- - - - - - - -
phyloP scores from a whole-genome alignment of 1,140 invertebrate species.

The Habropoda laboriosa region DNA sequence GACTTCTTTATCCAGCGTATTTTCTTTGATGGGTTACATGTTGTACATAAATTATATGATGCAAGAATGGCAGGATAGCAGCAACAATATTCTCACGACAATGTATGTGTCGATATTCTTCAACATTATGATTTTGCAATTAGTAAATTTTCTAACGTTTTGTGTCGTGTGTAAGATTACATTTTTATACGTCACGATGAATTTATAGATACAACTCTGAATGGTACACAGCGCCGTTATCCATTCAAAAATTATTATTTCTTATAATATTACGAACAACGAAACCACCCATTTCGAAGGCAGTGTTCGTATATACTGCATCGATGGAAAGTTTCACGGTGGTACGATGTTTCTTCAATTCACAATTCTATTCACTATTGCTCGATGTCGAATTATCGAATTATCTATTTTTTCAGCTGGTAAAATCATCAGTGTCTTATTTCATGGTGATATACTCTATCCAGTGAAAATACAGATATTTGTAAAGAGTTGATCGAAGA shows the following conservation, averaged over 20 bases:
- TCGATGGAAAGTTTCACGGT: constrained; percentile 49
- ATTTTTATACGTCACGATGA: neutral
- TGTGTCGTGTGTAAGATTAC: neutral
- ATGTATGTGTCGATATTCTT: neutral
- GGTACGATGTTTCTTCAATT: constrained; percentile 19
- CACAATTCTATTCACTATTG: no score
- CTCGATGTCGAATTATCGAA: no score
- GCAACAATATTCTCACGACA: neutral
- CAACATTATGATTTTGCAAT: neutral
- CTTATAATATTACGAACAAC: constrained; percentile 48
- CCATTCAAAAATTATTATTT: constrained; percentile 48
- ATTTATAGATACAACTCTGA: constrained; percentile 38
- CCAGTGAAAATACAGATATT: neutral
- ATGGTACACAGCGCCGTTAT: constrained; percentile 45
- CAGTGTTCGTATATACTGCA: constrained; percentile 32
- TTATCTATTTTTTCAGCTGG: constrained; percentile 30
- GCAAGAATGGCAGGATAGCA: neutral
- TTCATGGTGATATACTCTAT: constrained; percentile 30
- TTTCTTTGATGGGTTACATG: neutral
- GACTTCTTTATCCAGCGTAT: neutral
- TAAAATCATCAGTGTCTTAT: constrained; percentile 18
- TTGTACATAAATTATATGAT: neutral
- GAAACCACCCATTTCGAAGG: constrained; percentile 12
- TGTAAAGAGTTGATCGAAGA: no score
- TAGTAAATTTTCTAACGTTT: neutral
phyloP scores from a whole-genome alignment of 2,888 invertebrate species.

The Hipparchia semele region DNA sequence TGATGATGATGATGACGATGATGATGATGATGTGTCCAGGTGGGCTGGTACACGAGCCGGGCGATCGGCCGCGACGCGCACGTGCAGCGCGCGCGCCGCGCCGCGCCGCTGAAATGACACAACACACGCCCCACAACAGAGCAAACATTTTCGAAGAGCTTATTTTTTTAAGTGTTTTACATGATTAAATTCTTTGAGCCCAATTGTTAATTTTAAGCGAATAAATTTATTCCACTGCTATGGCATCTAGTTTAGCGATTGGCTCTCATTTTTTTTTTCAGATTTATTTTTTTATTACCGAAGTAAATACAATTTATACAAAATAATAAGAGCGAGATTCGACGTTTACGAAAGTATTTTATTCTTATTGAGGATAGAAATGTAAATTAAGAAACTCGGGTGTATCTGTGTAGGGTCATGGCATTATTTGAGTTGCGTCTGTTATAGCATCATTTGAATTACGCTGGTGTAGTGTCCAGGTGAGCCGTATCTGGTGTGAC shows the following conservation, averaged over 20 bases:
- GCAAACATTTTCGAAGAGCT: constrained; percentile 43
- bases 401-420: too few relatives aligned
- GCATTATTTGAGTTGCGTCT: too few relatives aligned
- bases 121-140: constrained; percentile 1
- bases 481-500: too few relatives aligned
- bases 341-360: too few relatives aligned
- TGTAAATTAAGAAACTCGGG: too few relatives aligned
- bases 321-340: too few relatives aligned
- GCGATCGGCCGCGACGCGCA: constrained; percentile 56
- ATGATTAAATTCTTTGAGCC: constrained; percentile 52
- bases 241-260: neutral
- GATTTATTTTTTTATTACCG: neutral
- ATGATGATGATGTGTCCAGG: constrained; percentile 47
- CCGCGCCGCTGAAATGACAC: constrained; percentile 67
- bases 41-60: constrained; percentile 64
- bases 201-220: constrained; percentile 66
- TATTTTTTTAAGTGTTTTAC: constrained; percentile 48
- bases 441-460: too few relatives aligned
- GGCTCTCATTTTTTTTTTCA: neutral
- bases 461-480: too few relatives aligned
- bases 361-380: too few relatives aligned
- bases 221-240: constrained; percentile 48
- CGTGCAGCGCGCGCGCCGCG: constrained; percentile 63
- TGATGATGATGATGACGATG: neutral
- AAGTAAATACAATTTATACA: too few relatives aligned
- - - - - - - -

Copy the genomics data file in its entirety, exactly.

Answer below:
phyloP scores from a whole-genome alignment of 1,140 invertebrate species.

The Habropoda laboriosa region DNA sequence GACTTCTTTATCCAGCGTATTTTCTTTGATGGGTTACATGTTGTACATAAATTATATGATGCAAGAATGGCAGGATAGCAGCAACAATATTCTCACGACAATGTATGTGTCGATATTCTTCAACATTATGATTTTGCAATTAGTAAATTTTCTAACGTTTTGTGTCGTGTGTAAGATTACATTTTTATACGTCACGATGAATTTATAGATACAACTCTGAATGGTACACAGCGCCGTTATCCATTCAAAAATTATTATTTCTTATAATATTACGAACAACGAAACCACCCATTTCGAAGGCAGTGTTCGTATATACTGCATCGATGGAAAGTTTCACGGTGGTACGATGTTTCTTCAATTCACAATTCTATTCACTATTGCTCGATGTCGAATTATCGAATTATCTATTTTTTCAGCTGGTAAAATCATCAGTGTCTTATTTCATGGTGATATACTCTATCCAGTGAAAATACAGATATTTGTAAAGAGTTGATCGAAGA shows the following conservation, averaged over 20 bases:
- TCGATGGAAAGTTTCACGGT: constrained; percentile 49
- ATTTTTATACGTCACGATGA: neutral
- TGTGTCGTGTGTAAGATTAC: neutral
- ATGTATGTGTCGATATTCTT: neutral
- GGTACGATGTTTCTTCAATT: constrained; percentile 19
- CACAATTCTATTCACTATTG: no score
- CTCGATGTCGAATTATCGAA: no score
- GCAACAATATTCTCACGACA: neutral
- CAACATTATGATTTTGCAAT: neutral
- CTTATAATATTACGAACAAC: constrained; percentile 48
- CCATTCAAAAATTATTATTT: constrained; percentile 48
- ATTTATAGATACAACTCTGA: constrained; percentile 38
- CCAGTGAAAATACAGATATT: neutral
- ATGGTACACAGCGCCGTTAT: constrained; percentile 45
- CAGTGTTCGTATATACTGCA: constrained; percentile 32
- TTATCTATTTTTTCAGCTGG: constrained; percentile 30
- GCAAGAATGGCAGGATAGCA: neutral
- TTCATGGTGATATACTCTAT: constrained; percentile 30
- TTTCTTTGATGGGTTACATG: neutral
- GACTTCTTTATCCAGCGTAT: neutral
- TAAAATCATCAGTGTCTTAT: constrained; percentile 18
- TTGTACATAAATTATATGAT: neutral
- GAAACCACCCATTTCGAAGG: constrained; percentile 12
- TGTAAAGAGTTGATCGAAGA: no score
- TAGTAAATTTTCTAACGTTT: neutral
phyloP scores from a whole-genome alignment of 2,888 invertebrate species.

The Hipparchia semele region DNA sequence TGATGATGATGATGACGATGATGATGATGATGTGTCCAGGTGGGCTGGTACACGAGCCGGGCGATCGGCCGCGACGCGCACGTGCAGCGCGCGCGCCGCGCCGCGCCGCTGAAATGACACAACACACGCCCCACAACAGAGCAAACATTTTCGAAGAGCTTATTTTTTTAAGTGTTTTACATGATTAAATTCTTTGAGCCCAATTGTTAATTTTAAGCGAATAAATTTATTCCACTGCTATGGCATCTAGTTTAGCGATTGGCTCTCATTTTTTTTTTCAGATTTATTTTTTTATTACCGAAGTAAATACAATTTATACAAAATAATAAGAGCGAGATTCGACGTTTACGAAAGTATTTTATTCTTATTGAGGATAGAAATGTAAATTAAGAAACTCGGGTGTATCTGTGTAGGGTCATGGCATTATTTGAGTTGCGTCTGTTATAGCATCATTTGAATTACGCTGGTGTAGTGTCCAGGTGAGCCGTATCTGGTGTGAC shows the following conservation, averaged over 20 bases:
- GCAAACATTTTCGAAGAGCT: constrained; percentile 43
- bases 401-420: too few relatives aligned
- GCATTATTTGAGTTGCGTCT: too few relatives aligned
- bases 121-140: constrained; percentile 1
- bases 481-500: too few relatives aligned
- bases 341-360: too few relatives aligned
- TGTAAATTAAGAAACTCGGG: too few relatives aligned
- bases 321-340: too few relatives aligned
- GCGATCGGCCGCGACGCGCA: constrained; percentile 56
- ATGATTAAATTCTTTGAGCC: constrained; percentile 52
- bases 241-260: neutral
- GATTTATTTTTTTATTACCG: neutral
- ATGATGATGATGTGTCCAGG: constrained; percentile 47
- CCGCGCCGCTGAAATGACAC: constrained; percentile 67
- bases 41-60: constrained; percentile 64
- bases 201-220: constrained; percentile 66
- TATTTTTTTAAGTGTTTTAC: constrained; percentile 48
- bases 441-460: too few relatives aligned
- GGCTCTCATTTTTTTTTTCA: neutral
- bases 461-480: too few relatives aligned
- bases 361-380: too few relatives aligned
- bases 221-240: constrained; percentile 48
- CGTGCAGCGCGCGCGCCGCG: constrained; percentile 63
- TGATGATGATGATGACGATG: neutral
- AAGTAAATACAATTTATACA: too few relatives aligned